Because I was a bit more focused on the other components, I didn’t want to spend a whole lot of time on the case. I knew I could get one of those diamonds in the rough (i.e., cheap and awesome) if I were willing spend some time combing reviews and product slicks … but I’ll confess: I dropped back and punted on this one. I pulled open my Maximum PC and/or PC Gamer magazines (I’ve been subscribing for years) and looked at what they recommended.

And that was as hard as it got. Sure, the Cosmos C700P was pricy, but it looked easy enough to work with. Great reviews, too.

When the thing was delivered, the one thing I *wasn’t* prepared for was sheer SIZE of the case. Holy shnikes – this is a BIG case. Easily the biggest non-server case I’ve ever owned. It almost doesn’t fit under my desk but thankfully it just makes it with enough clearance that I don’t worry.

Oh yeah, there’s something else I realized with this case: I was acrruing quite the “bling show” of RGB lighting-capable components. Between the case, the memory, and the motherboard, I had my own personal 4th of July show brewing.

Power supplies aren’t glamorous, but they’re critical to any stable and solid system. 25 years ago, I lived in an old apartment with atrocious power. I would go through cheap power supplies regularly. It was painful and expensive, but it was instructional. Now, I do two things: buy an uninterruptible power supply (UPS) for everything electronic, and purchase a good power supply for any new build. Oh, and one more thing: always have another PSU on-hand.

I started buying high-end Corsair power supplies around the time I built my first gaming machine which utilized videocards in SLI. That was the point in nVidia’s history when the cards had horrible power consumption stats … and putting two of them in a case was a quick trip to the scrap heap for anything less than 1000W.

That PSU survived and is still in-use in one of my machines, and that sealed the deal for me for future PSU needs.

This PSU can support more than I would ever throw at it, and it’s fully modular *and* relatively high efficiency. Fully modular is the only to go these days; it definitely cuts down on cable sprawl.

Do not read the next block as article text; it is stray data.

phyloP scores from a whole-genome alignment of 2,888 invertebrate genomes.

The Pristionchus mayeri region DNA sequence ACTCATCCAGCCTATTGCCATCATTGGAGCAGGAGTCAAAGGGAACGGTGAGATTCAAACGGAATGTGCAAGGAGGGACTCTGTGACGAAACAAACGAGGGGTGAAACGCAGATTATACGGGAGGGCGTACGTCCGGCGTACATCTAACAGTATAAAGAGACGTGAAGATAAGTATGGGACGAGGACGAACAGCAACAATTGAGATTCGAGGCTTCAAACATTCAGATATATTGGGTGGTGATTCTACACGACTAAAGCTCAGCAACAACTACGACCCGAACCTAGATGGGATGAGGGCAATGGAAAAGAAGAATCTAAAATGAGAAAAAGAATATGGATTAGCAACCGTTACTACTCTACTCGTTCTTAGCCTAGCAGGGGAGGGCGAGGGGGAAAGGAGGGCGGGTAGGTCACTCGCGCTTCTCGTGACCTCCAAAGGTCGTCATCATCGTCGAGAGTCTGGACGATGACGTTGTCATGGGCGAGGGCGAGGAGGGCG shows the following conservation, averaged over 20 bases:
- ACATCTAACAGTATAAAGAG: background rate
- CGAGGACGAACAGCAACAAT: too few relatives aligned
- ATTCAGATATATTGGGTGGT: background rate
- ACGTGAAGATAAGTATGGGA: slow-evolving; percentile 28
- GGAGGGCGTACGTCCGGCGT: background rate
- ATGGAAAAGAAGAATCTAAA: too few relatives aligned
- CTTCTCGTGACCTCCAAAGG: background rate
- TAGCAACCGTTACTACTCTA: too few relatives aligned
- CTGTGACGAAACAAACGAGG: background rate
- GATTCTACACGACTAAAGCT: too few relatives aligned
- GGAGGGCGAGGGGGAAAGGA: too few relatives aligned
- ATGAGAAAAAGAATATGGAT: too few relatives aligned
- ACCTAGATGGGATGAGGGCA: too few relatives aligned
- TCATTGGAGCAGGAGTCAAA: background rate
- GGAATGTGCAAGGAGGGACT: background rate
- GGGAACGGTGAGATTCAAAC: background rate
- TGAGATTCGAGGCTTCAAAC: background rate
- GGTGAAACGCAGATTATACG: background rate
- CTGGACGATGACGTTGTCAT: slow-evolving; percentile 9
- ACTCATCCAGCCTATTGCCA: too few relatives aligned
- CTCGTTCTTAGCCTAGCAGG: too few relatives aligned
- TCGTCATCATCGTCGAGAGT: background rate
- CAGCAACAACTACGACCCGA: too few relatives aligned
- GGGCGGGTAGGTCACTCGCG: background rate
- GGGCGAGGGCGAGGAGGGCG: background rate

Much like power supplies, CPU coolers tend not to be glamorous. The most significant decision point is “air cooled” or “liquid cooled.” Traditionally, I’ve gone with air coolers since I don’t overclock my systems and opt for highly ventillated cases. It’s easier (in my opinion) and tends to be quite a bit cheaper.

I have started evolving my thinking on the topic, though – at least a little bit. I’m not about to start building custom open-loop cooling runs like some of the extreme builders out there, but there are a host of sealed closed-loop coolers that are well-regarded and highly rated.

Unsurprisingly, Corsair makes one of the best (is there anything they don’t do?) I believe Maximum PC put the H100i PRO all-in-one at the top of their list. It was a hair more than I wanted to spend, but in the context of the project’s budget (growing with each piece), it wasn’t bad.

And oh yeah: it *also* had RGB lighting built-in. What the heck?

I initially had no plans (honestly) of buying another videocard. My old workstation had two GeForce 1080s (in SLI) in it, and my thinking was that I would re-use those cards to keep costs down.

Ha. Ha ha. “Keep costs down” – that’s funny! Hahahahahahaha…

At first, I did start with one of the 1080s in the case. But there were other factors in the mix I hadn’t foreseen. Those two cards were going to take up a lot room in the case and limit access to the remaining PCI express slots. There’s also the time-honored tradition of passing one of the 1080s down to my son Brendan, who is also a gamer.